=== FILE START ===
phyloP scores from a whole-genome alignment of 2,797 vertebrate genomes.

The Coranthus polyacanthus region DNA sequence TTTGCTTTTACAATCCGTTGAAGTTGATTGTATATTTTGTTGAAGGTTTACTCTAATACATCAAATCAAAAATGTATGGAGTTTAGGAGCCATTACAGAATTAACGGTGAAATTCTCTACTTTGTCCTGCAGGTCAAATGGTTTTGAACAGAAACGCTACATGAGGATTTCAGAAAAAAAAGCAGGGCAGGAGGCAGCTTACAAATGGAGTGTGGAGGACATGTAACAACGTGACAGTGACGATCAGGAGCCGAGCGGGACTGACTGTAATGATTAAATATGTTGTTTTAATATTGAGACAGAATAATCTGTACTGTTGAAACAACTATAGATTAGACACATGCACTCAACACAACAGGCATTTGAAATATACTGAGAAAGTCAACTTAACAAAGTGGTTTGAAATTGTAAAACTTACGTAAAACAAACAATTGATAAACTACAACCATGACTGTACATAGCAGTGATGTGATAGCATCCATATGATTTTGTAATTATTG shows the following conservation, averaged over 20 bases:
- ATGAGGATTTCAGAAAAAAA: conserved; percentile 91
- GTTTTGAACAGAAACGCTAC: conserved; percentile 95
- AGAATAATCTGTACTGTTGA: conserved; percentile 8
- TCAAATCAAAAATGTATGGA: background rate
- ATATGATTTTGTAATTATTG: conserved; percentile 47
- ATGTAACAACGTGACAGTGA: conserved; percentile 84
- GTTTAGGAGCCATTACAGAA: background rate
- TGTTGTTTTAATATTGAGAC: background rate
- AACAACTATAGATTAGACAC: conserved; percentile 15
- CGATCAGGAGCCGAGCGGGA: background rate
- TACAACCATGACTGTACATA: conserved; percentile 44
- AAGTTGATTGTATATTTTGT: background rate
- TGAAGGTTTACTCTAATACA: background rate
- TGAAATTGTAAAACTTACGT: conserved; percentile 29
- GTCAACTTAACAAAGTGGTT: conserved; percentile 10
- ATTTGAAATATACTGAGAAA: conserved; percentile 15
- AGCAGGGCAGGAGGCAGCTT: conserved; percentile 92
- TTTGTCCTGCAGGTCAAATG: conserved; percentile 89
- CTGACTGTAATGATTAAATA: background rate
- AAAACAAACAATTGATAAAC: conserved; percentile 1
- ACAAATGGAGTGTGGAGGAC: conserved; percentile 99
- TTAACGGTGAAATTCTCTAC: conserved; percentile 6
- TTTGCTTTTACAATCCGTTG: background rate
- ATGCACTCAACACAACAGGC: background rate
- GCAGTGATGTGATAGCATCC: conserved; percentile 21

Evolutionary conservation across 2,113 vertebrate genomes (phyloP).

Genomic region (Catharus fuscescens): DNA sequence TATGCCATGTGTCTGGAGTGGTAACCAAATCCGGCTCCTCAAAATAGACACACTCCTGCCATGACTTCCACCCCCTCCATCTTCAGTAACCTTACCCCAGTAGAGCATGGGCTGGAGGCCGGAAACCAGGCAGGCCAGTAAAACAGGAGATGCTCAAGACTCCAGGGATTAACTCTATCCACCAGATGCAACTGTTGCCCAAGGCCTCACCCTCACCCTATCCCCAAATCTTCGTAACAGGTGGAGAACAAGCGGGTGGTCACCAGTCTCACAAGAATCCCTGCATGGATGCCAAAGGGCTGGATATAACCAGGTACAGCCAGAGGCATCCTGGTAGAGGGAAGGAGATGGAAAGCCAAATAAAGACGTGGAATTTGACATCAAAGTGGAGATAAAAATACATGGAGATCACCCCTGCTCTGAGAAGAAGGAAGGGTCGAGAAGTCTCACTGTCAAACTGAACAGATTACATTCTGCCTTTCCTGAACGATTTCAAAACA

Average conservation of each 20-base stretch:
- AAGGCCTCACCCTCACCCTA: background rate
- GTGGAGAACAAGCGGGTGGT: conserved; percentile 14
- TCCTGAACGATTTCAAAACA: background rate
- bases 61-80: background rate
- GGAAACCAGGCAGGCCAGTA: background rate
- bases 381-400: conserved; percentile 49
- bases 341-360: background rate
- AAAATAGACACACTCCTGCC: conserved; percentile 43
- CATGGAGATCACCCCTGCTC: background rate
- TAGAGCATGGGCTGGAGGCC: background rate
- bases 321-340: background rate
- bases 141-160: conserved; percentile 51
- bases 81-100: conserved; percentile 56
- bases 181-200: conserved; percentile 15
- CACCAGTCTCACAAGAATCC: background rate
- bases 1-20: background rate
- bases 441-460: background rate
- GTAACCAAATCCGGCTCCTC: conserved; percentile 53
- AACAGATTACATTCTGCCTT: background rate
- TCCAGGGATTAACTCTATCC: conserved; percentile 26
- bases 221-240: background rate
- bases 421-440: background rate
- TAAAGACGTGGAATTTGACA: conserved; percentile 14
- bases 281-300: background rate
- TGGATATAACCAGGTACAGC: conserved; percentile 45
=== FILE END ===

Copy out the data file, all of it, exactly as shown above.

phyloP scores from a whole-genome alignment of 2,797 vertebrate genomes.

The Coranthus polyacanthus region DNA sequence TTTGCTTTTACAATCCGTTGAAGTTGATTGTATATTTTGTTGAAGGTTTACTCTAATACATCAAATCAAAAATGTATGGAGTTTAGGAGCCATTACAGAATTAACGGTGAAATTCTCTACTTTGTCCTGCAGGTCAAATGGTTTTGAACAGAAACGCTACATGAGGATTTCAGAAAAAAAAGCAGGGCAGGAGGCAGCTTACAAATGGAGTGTGGAGGACATGTAACAACGTGACAGTGACGATCAGGAGCCGAGCGGGACTGACTGTAATGATTAAATATGTTGTTTTAATATTGAGACAGAATAATCTGTACTGTTGAAACAACTATAGATTAGACACATGCACTCAACACAACAGGCATTTGAAATATACTGAGAAAGTCAACTTAACAAAGTGGTTTGAAATTGTAAAACTTACGTAAAACAAACAATTGATAAACTACAACCATGACTGTACATAGCAGTGATGTGATAGCATCCATATGATTTTGTAATTATTG shows the following conservation, averaged over 20 bases:
- ATGAGGATTTCAGAAAAAAA: conserved; percentile 91
- GTTTTGAACAGAAACGCTAC: conserved; percentile 95
- AGAATAATCTGTACTGTTGA: conserved; percentile 8
- TCAAATCAAAAATGTATGGA: background rate
- ATATGATTTTGTAATTATTG: conserved; percentile 47
- ATGTAACAACGTGACAGTGA: conserved; percentile 84
- GTTTAGGAGCCATTACAGAA: background rate
- TGTTGTTTTAATATTGAGAC: background rate
- AACAACTATAGATTAGACAC: conserved; percentile 15
- CGATCAGGAGCCGAGCGGGA: background rate
- TACAACCATGACTGTACATA: conserved; percentile 44
- AAGTTGATTGTATATTTTGT: background rate
- TGAAGGTTTACTCTAATACA: background rate
- TGAAATTGTAAAACTTACGT: conserved; percentile 29
- GTCAACTTAACAAAGTGGTT: conserved; percentile 10
- ATTTGAAATATACTGAGAAA: conserved; percentile 15
- AGCAGGGCAGGAGGCAGCTT: conserved; percentile 92
- TTTGTCCTGCAGGTCAAATG: conserved; percentile 89
- CTGACTGTAATGATTAAATA: background rate
- AAAACAAACAATTGATAAAC: conserved; percentile 1
- ACAAATGGAGTGTGGAGGAC: conserved; percentile 99
- TTAACGGTGAAATTCTCTAC: conserved; percentile 6
- TTTGCTTTTACAATCCGTTG: background rate
- ATGCACTCAACACAACAGGC: background rate
- GCAGTGATGTGATAGCATCC: conserved; percentile 21

Evolutionary conservation across 2,113 vertebrate genomes (phyloP).

Genomic region (Catharus fuscescens): DNA sequence TATGCCATGTGTCTGGAGTGGTAACCAAATCCGGCTCCTCAAAATAGACACACTCCTGCCATGACTTCCACCCCCTCCATCTTCAGTAACCTTACCCCAGTAGAGCATGGGCTGGAGGCCGGAAACCAGGCAGGCCAGTAAAACAGGAGATGCTCAAGACTCCAGGGATTAACTCTATCCACCAGATGCAACTGTTGCCCAAGGCCTCACCCTCACCCTATCCCCAAATCTTCGTAACAGGTGGAGAACAAGCGGGTGGTCACCAGTCTCACAAGAATCCCTGCATGGATGCCAAAGGGCTGGATATAACCAGGTACAGCCAGAGGCATCCTGGTAGAGGGAAGGAGATGGAAAGCCAAATAAAGACGTGGAATTTGACATCAAAGTGGAGATAAAAATACATGGAGATCACCCCTGCTCTGAGAAGAAGGAAGGGTCGAGAAGTCTCACTGTCAAACTGAACAGATTACATTCTGCCTTTCCTGAACGATTTCAAAACA

Average conservation of each 20-base stretch:
- AAGGCCTCACCCTCACCCTA: background rate
- GTGGAGAACAAGCGGGTGGT: conserved; percentile 14
- TCCTGAACGATTTCAAAACA: background rate
- bases 61-80: background rate
- GGAAACCAGGCAGGCCAGTA: background rate
- bases 381-400: conserved; percentile 49
- bases 341-360: background rate
- AAAATAGACACACTCCTGCC: conserved; percentile 43
- CATGGAGATCACCCCTGCTC: background rate
- TAGAGCATGGGCTGGAGGCC: background rate
- bases 321-340: background rate
- bases 141-160: conserved; percentile 51
- bases 81-100: conserved; percentile 56
- bases 181-200: conserved; percentile 15
- CACCAGTCTCACAAGAATCC: background rate
- bases 1-20: background rate
- bases 441-460: background rate
- GTAACCAAATCCGGCTCCTC: conserved; percentile 53
- AACAGATTACATTCTGCCTT: background rate
- TCCAGGGATTAACTCTATCC: conserved; percentile 26
- bases 221-240: background rate
- bases 421-440: background rate
- TAAAGACGTGGAATTTGACA: conserved; percentile 14
- bases 281-300: background rate
- TGGATATAACCAGGTACAGC: conserved; percentile 45